A comparative analysis of the effects formations have on styles of play, with relation to teams’ final league positioning during the English Premier League 2018-19 season.

Dowler, K. (2020) A comparative analysis of the effects formations have on styles of play, with relation to teams’ final league positioning during the English Premier League 2018-19 season. Masters theses, University of Chichester.

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Two primary tactical decisions a manager must decide include team playing formation and style of play, with the aim of ensuring optimal team organization to regain possession of the ball and to manoeuvre into goal scoring areas. Thus, the aim of the current study was to explore teams’ playing formation, examining how this affects nine in possession and nine out of possession variables; in effect, suggesting the styles of play that are being implemented. Furthermore, to inform the tactical decision-making
process, playing formations and the in and out of possession variables, were compared to team final league position, indicating which formation and styles of play are most beneficial. Teams were assigned to their most commonly used formation, excluding every match performance where each team were not implementing their most commonly used playing formations. Due to a sample size, the playing formations were collapsed into three categorising playing formations. These formations included the 45-1, 4-4-2 and 3/5 defender formations, leaving an overall sample of 461 match performances, with every team in the English Premier league (20 teams) being analysed. Data analysis was conducted using two statistical tests. Firstly, the One-Way ANOVA test of significance was used to analyse the significant differences between the nine in and the nine out of possession variables and the three playing formations. The most significant difference found was teams within a 4-5-1 formation had longer average possession lengths and more recoveries in the attacking third than teams in a 4-4-2 and 3/5 defender formations (p<.05). Secondly, to investigate the aim of analysing teams’ in possession styles of play and playing formations in relation to league position, scatter plots were created and the Spearman’s Rank Order Correlation Coefficients was used. The most significant differences found were the greater the final league position a team was, the greater the number of average passes per possession, number of passes attempted, overall possession (%) and the number of passes per shot (p<.001). Furthermore, the greater the team’s final league position was, the lower the number of PPDA was (p<.05). Thus, the key finding of this study was that teams finishing in greater positions in the league implement a 4-5-1 formation, using a more possession/controlled build up play approach in possession and a ‘high block’/press out of possession.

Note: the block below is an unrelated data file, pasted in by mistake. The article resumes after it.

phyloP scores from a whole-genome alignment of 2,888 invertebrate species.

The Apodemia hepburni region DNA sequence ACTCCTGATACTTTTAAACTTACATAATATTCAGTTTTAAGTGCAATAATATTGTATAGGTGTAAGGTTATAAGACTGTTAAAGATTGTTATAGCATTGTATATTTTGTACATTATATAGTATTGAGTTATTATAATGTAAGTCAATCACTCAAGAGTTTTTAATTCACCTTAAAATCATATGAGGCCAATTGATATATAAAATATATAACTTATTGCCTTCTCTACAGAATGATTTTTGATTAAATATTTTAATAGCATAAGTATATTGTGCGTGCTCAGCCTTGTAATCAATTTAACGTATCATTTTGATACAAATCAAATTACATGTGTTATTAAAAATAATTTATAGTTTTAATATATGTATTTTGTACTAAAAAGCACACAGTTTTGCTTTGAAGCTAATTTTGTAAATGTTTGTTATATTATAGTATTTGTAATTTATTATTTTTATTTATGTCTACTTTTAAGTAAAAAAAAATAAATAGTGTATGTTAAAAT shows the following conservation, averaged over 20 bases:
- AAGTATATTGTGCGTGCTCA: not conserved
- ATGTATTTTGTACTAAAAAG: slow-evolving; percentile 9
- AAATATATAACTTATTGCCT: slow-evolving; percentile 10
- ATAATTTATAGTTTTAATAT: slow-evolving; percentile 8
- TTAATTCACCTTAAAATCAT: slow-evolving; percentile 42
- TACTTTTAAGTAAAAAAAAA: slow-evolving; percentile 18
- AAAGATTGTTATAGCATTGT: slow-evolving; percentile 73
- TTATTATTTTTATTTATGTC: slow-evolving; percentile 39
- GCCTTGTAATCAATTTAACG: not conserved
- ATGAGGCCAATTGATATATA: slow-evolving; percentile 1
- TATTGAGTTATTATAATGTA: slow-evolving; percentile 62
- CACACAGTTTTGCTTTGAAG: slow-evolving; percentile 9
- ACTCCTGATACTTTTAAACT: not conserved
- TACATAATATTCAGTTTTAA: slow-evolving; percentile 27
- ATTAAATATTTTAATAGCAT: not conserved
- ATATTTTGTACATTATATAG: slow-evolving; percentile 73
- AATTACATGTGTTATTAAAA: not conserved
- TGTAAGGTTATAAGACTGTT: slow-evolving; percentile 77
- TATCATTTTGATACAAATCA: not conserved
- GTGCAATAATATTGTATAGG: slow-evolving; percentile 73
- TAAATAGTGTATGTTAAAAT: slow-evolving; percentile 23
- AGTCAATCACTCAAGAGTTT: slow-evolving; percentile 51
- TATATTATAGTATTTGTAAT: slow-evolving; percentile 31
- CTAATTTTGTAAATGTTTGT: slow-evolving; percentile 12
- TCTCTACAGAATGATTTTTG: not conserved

Keywords: Football, styles of play, formation, in possession, out of possession, league position

Publication Type: Theses (Masters)
Additional Information: MSc Sports Performance Analysis
Subjects: G Geography. Anthropology. Recreation > GV Recreation Leisure > GV557 Sports
Q Science > Q Science (General)
Divisions: Academic Areas > Institute of Sport > Area > Exercise Physiology
Student Research > Masters
Depositing User: Ann Jones
Date Deposited: 26 Nov 2020 12:52
Last Modified: 26 Nov 2020 12:52
URI: https://eprints.chi.ac.uk/id/eprint/5520

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